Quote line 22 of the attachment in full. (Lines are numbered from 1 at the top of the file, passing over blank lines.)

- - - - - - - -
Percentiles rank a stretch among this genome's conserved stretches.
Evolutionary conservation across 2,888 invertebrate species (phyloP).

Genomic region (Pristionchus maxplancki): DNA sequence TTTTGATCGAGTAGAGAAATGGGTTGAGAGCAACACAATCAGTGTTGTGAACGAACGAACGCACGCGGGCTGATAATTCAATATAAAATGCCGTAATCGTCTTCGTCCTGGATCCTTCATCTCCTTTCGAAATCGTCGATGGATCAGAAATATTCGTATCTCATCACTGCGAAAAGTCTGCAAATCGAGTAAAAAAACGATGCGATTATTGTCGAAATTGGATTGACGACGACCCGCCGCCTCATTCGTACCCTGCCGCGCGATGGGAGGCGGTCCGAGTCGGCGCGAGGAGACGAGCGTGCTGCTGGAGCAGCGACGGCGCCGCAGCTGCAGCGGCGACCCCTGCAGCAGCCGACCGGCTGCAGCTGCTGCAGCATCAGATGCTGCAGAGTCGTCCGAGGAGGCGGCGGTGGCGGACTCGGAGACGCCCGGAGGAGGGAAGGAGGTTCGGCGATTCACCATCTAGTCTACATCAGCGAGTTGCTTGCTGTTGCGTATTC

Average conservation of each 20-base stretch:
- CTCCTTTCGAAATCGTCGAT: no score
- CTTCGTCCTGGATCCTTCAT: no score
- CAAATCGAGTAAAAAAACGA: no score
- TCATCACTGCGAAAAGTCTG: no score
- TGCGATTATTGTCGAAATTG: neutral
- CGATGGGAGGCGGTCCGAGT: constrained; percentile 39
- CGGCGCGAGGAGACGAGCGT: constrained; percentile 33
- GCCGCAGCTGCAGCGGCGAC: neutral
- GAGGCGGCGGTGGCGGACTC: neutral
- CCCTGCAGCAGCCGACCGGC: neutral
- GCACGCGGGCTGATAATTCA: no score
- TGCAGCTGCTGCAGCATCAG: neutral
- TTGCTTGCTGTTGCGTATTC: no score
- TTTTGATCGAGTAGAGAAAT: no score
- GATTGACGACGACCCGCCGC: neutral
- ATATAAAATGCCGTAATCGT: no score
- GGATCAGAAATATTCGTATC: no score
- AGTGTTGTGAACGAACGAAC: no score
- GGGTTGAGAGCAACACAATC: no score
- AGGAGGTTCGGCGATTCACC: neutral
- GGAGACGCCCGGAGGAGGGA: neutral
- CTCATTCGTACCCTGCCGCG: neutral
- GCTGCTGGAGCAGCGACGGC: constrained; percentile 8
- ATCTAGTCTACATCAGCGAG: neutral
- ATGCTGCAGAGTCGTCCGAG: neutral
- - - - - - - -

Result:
- AGTGTTGTGAACGAACGAAC: no score